Bulgaria threatens ‘countermeasures’ if Netherlands, Austria block it from Schengen

by Cristian Florescu

 Bulgaria’s caretaker government is ready with “relevant decisions, including considering possible countermeasures” if the Netherlands and Austria veto it’s joining Europe’s Schengen visa zone, caretaker Prime Minister Gulub Donev said on December 5.

Donev was speaking three days ahead of a meeting of EU Justice and Home Affairs ministers at which a decision on whether to admit Bulgaria, Romania and Croatia to Schengen is the first item on the agenda.

“In the end, despite the stated intentions of two countries (the Netherlands and Austria) to impose a veto, Bulgaria has not given up Schengen. We have three more days until December 8 in which we will spare no effort in seeking support for rethinking the position of the Netherlands and Austria,” he said.

Donev said that two inspections recently had shown Bulgaria fulfilled the criteria to join the Schengen visa zone.

He said that the Austrian embassy in Sofia had carried out an inspection and the results were positive, but unfortunately, the Dutch had chosen not to participate in these inspections.

Speaking at length after a December 5 meeting with Bulgaria’s caretaker interior, foreign and justice ministers, Donev details the efforts in recent months to secure support for Bulgaria being admitted to Schengen.

Donev described the reservations expressed by Dutch Prime Minister Mark Rutte as sounding “quite unconvincing” and contradicting the position of other member states and the position of the European Commission in support of Bulgaria joining Schengen.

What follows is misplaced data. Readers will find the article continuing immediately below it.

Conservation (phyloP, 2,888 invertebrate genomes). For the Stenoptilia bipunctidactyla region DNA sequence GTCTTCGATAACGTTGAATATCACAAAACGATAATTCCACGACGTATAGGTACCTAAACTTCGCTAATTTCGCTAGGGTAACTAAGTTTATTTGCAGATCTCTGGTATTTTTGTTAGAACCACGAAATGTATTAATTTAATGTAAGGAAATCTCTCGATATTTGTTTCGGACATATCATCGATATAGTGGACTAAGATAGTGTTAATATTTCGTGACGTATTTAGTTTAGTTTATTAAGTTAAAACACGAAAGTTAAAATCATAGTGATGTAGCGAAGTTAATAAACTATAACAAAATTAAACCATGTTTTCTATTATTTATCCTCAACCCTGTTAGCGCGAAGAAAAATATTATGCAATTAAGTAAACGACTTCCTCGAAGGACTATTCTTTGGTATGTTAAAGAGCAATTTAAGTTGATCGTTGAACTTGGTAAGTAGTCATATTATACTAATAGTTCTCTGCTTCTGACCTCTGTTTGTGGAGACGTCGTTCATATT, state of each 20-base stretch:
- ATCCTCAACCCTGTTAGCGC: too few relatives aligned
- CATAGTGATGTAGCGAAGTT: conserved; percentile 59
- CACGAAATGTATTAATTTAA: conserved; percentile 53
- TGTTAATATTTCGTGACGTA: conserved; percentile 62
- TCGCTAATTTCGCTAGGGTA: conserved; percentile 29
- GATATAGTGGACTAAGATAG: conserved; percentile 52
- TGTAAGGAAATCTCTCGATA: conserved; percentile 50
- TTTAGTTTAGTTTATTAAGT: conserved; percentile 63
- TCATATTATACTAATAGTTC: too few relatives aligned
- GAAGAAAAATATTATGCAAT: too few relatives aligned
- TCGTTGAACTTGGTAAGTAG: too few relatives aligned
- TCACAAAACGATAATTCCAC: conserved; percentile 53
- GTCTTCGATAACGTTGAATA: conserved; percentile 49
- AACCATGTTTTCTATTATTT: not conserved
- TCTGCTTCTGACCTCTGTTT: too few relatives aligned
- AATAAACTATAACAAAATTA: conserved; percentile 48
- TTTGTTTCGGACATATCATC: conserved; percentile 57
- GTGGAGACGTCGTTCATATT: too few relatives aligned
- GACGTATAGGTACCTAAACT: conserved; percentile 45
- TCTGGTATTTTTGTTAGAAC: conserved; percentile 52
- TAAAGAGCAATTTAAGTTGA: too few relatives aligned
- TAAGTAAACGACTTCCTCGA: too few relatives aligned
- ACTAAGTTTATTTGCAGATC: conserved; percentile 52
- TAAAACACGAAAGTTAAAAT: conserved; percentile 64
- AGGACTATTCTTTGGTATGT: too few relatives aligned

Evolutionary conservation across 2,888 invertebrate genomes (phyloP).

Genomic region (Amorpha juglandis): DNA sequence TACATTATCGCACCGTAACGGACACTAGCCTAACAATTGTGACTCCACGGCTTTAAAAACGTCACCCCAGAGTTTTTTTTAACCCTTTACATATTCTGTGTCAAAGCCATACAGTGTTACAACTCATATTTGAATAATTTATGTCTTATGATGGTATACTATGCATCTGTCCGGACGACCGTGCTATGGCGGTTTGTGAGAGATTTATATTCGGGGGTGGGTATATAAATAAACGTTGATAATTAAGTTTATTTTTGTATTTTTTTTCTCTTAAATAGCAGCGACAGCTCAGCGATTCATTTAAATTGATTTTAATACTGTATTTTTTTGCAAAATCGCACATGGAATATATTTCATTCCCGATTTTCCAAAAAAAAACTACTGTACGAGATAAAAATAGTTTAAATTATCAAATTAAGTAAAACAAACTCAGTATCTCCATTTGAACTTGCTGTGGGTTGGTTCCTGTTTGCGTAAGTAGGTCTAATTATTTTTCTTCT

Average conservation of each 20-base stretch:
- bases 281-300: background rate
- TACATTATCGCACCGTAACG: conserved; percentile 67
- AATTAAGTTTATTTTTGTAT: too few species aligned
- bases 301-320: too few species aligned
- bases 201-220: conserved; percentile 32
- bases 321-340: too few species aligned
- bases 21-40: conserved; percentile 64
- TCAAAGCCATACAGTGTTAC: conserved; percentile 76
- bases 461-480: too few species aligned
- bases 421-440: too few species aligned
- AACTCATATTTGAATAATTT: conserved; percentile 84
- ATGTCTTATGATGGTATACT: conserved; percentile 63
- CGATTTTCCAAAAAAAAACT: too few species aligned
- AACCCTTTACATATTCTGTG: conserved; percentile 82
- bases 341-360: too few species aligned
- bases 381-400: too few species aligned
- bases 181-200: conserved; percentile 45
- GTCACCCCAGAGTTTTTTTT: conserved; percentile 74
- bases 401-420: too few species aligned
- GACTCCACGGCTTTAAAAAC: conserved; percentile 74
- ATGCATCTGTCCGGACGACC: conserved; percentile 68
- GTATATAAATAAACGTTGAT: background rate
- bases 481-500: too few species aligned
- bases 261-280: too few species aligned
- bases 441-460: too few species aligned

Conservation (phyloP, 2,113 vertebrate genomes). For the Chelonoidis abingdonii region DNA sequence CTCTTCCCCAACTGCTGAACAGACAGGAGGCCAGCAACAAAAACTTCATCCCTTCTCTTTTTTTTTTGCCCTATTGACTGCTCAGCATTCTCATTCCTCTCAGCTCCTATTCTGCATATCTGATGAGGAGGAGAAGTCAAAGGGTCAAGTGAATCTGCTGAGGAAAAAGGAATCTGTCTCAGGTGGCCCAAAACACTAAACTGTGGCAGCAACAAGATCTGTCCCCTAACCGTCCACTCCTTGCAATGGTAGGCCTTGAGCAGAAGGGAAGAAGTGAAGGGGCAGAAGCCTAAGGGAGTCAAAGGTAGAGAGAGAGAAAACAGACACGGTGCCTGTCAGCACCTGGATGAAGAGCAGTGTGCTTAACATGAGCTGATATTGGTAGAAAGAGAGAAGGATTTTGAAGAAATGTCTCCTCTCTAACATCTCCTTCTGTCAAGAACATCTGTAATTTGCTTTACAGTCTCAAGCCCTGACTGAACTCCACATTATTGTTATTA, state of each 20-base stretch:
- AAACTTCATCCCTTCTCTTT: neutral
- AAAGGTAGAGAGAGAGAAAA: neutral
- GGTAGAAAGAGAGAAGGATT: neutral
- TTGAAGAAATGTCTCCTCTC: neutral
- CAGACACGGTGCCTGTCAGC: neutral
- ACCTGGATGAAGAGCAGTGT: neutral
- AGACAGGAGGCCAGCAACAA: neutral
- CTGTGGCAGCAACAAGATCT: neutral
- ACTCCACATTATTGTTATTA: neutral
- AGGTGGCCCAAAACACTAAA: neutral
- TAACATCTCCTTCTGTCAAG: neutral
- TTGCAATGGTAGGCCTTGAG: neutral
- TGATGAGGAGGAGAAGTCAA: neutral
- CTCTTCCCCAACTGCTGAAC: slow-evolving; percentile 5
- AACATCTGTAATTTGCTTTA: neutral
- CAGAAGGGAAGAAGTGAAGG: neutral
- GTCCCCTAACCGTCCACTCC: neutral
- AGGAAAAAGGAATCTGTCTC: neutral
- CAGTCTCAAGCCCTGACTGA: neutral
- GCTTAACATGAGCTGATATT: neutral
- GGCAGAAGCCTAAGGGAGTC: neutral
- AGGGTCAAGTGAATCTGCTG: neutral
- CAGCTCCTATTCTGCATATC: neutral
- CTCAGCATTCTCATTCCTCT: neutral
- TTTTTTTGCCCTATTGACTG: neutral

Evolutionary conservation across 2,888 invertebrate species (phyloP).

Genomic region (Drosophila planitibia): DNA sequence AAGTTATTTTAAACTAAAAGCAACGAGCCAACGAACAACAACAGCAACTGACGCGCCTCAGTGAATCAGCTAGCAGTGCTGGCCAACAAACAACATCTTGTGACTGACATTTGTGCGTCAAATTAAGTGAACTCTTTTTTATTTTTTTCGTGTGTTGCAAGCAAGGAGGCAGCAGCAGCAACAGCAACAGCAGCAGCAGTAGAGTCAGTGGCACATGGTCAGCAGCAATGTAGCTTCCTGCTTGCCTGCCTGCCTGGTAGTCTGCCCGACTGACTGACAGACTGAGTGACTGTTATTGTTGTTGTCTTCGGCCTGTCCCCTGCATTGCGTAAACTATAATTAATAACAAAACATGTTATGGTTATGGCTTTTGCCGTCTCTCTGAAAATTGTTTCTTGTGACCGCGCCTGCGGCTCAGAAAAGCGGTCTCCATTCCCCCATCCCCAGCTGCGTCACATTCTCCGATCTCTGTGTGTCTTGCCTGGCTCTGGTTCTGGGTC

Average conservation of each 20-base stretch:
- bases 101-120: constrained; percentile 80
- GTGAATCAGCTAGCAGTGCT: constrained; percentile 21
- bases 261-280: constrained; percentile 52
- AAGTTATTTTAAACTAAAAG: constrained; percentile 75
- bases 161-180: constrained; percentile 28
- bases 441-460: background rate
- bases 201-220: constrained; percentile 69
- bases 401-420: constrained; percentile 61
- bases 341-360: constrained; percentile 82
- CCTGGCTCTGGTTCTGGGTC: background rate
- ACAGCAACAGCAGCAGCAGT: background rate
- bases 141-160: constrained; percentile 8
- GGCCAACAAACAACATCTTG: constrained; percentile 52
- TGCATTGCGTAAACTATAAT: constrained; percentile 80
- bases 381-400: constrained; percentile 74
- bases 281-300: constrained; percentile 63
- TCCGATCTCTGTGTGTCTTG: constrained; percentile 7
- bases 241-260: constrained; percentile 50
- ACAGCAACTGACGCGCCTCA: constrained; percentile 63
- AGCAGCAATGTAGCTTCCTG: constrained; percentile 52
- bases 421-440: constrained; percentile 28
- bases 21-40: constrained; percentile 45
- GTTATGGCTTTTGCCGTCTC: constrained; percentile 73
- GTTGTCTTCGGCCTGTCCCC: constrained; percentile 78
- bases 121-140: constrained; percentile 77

The opposition expressed by the Netherlands and Austria was dictated by domestic political considerations rather than by actual shortcomings in meeting Schengen criteria, Donev said.

In a separate statement, Bulgaria’s Ministry of Foreign Affairs said on December 5 that caretaker Foreign Minister Nikolai Milkov had held talks with the ambassador of the Netherlands, Simeon van der Burg, on the Dutch position on Bulgaria’s accession to Schengen.

The statement said that Milkov had told Van der Burg that Bulgaria fulfilled all the criteria for Schengen membership, and this had been confirmed more than once by the European Commission and the reports of the additional expert missions on inspections carried out in Bulgaria.

“Therefore, the Netherlands’ reservations remain unconvincing, especially since The Hague refused to send its representatives to the expert missions. The Dutch position is not accepted by the EU partners, is not based on relevant arguments and is anti-European,” the statement quoted Milkov as saying.

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